Measuring progress in therapy requires an objective analysis of the big picture.
As a clinical psychologist in New York City, I work with a lot of very goal-oriented clients who are interested in finding the perfect relationship. They’re sophisticated enough to realize that there is no “perfect relationship”, just the relationship that is perfect for them… but they still don’t know exactly how to find such a relationship. Especially following the release of my book, Dr. Chloe’s 10 Commandments of Dating, where I mentioned that using a matchmaker can be a great way date, I’ve received a lot of inquiries about how to do this.
There are many things to consider in choosing a therapist and I have often been asked which is the most important. It’s hard to say exactly which ingredient is the most important, but good rapport is certainly a vital component of a positive client-therapist alliance. When clients feel that they are understood in an environment with genuine concern, it is easier to expect positive results.
Valentine’s Day may seem like a sweet holiday, but whether you’re single or taken, it can quickly turn sour if you have the wrong attitude. This week I shared several tips on Anxiety.org to combat specific anxieties around Valentine’s Day that I regularly come across in my practice.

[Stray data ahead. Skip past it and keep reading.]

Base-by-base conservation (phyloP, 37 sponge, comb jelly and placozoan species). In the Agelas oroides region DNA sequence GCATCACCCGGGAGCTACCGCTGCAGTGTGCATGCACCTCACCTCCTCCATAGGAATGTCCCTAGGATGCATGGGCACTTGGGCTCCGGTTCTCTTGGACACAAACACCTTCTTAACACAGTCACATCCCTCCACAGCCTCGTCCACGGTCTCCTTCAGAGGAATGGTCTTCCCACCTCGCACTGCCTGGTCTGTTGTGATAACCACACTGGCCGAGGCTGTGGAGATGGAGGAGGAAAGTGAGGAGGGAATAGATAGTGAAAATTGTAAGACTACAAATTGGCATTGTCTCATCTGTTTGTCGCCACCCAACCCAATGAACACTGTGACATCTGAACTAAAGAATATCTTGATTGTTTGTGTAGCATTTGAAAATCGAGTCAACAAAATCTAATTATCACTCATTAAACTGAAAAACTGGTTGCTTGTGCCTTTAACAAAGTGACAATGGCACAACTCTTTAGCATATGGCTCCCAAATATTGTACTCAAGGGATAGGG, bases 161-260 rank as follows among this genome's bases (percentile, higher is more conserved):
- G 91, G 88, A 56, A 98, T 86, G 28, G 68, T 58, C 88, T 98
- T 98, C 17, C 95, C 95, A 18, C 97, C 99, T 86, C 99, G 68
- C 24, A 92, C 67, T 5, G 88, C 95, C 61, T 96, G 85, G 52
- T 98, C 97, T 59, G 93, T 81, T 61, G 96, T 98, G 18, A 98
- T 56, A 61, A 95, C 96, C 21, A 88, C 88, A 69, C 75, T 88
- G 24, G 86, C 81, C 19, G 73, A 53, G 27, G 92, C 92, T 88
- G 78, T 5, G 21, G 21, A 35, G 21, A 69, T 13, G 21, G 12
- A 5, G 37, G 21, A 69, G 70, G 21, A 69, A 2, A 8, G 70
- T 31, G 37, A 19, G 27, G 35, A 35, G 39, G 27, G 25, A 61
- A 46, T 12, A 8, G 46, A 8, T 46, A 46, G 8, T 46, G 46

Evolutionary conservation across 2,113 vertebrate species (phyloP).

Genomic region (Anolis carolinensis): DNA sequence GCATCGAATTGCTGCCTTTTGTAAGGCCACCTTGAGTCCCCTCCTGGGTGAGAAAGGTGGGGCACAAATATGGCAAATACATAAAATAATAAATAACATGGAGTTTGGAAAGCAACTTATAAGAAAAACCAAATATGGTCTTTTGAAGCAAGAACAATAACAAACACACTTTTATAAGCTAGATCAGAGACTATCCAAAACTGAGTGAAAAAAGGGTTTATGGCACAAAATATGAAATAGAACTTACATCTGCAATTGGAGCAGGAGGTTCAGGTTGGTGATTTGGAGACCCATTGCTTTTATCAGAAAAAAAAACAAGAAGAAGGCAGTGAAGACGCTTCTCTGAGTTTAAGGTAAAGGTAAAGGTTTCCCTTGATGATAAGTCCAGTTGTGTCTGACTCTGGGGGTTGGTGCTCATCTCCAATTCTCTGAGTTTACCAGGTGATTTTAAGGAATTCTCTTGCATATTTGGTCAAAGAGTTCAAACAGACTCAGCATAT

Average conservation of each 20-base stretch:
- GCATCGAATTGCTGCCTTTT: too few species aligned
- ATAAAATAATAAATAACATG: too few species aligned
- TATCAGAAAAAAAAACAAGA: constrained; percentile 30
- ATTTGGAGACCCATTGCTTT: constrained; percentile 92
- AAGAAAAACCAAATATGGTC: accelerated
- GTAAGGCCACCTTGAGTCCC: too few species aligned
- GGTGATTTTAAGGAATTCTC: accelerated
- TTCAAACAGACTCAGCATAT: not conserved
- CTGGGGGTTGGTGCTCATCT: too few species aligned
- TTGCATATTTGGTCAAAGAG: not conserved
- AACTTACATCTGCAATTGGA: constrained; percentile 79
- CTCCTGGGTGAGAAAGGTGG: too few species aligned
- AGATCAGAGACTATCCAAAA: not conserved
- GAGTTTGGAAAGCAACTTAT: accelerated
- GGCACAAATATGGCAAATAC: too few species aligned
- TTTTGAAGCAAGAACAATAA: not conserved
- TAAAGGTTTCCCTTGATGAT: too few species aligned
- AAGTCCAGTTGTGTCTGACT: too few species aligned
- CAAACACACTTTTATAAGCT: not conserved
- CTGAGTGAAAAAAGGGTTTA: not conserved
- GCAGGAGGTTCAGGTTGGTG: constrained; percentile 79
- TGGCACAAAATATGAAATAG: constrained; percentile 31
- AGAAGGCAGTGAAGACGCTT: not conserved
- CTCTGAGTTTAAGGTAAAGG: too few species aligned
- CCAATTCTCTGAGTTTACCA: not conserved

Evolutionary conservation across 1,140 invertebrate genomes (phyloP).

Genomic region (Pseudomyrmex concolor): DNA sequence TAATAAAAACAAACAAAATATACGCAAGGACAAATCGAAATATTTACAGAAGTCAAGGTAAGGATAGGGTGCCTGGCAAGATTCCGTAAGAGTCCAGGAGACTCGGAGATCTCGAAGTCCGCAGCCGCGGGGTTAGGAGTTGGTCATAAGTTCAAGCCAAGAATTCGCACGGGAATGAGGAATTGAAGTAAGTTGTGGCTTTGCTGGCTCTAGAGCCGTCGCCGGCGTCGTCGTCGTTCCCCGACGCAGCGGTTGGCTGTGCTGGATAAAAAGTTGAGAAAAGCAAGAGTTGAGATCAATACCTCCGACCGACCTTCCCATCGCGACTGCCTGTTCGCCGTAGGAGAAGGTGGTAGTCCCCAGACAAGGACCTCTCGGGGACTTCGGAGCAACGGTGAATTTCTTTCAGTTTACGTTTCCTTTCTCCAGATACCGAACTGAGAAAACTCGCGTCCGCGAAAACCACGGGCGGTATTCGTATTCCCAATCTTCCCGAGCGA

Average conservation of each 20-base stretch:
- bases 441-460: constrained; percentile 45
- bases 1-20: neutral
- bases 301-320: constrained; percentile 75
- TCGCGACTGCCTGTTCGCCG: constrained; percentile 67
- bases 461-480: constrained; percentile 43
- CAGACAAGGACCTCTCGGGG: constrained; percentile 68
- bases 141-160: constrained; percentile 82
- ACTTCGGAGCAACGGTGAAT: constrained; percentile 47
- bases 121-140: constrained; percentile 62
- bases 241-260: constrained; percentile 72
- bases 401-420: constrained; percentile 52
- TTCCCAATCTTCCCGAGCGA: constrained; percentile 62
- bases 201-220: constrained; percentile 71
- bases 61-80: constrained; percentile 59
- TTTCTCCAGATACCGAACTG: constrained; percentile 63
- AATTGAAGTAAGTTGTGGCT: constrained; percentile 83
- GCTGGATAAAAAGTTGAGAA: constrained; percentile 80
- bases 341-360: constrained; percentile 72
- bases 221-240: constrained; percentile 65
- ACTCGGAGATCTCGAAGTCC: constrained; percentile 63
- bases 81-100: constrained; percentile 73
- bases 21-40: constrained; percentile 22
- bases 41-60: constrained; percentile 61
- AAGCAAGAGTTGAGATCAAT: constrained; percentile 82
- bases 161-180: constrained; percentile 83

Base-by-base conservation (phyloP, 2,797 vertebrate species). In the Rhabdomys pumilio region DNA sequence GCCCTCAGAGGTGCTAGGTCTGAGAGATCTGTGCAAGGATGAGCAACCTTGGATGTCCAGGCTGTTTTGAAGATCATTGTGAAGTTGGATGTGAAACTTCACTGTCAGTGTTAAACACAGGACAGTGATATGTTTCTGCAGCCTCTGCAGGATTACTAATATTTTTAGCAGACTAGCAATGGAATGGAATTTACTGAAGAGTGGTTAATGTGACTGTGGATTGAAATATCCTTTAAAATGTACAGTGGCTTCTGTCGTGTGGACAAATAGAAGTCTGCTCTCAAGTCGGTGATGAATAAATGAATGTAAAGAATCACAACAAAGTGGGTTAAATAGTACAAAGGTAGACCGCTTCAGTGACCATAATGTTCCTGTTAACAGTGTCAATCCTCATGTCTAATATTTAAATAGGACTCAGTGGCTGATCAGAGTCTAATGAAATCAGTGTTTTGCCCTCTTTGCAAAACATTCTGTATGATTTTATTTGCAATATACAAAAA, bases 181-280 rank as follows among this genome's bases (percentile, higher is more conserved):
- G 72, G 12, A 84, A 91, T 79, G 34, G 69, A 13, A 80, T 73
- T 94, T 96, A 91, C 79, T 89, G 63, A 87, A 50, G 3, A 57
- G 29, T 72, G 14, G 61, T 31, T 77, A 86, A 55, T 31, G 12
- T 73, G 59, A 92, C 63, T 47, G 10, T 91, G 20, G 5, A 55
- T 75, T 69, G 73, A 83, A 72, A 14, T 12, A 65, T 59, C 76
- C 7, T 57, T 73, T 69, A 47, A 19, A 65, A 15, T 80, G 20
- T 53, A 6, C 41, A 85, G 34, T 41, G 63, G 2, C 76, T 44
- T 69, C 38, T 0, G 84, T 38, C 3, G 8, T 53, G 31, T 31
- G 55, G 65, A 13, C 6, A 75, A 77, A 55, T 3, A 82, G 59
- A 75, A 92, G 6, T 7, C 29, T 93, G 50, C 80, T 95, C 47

Have you ever felt frustrated that you seem to get hopelessly “head over heels” for unavailable men, yet find yourself hopelessly impervious to the advances of nice guys who are genuinely available and ready for a serious relationship? Would you like to change this pattern so you can finally start enjoying a great relationship and quit wasting time with men who play hot-and-cold with your emotions? Keep reading to see how the science of psychology can come to your rescue!
Would you date a man who dressed a bit off-trend? How about one who was shorter than you? A bald man?
Ok, you’ve found a man who appears to be on the same page as you – he possesses the qualities of a man looking for a meaningful long-term relationship. What can you do in the early stages of your relationship to ensure your new romantic interest sees his future with you before becoming emotionally invested?
In an ideal world, all of the people in your life would be helpful resources, willingly by your side to provide support, add joy, and keep you balanced. But let’s face it: We don’t live in an ideal world (if we did, I’d probably be out of a job!). Most of us will encounter at least one person in our day-to-day at some point in our lives who does the opposite. Someone who drains your energy, undermines you, puts you down. I’ve recently been asked to speak about the topic of “toxic people” by FOX5 here in New York, and while “toxic people” isn’t a clinical term… I think I sort of knew what they meant. Toxic people chip away at your mental health and overall wellbeing, and the longer they’re in your life, the more damaging their emotional footprint can be.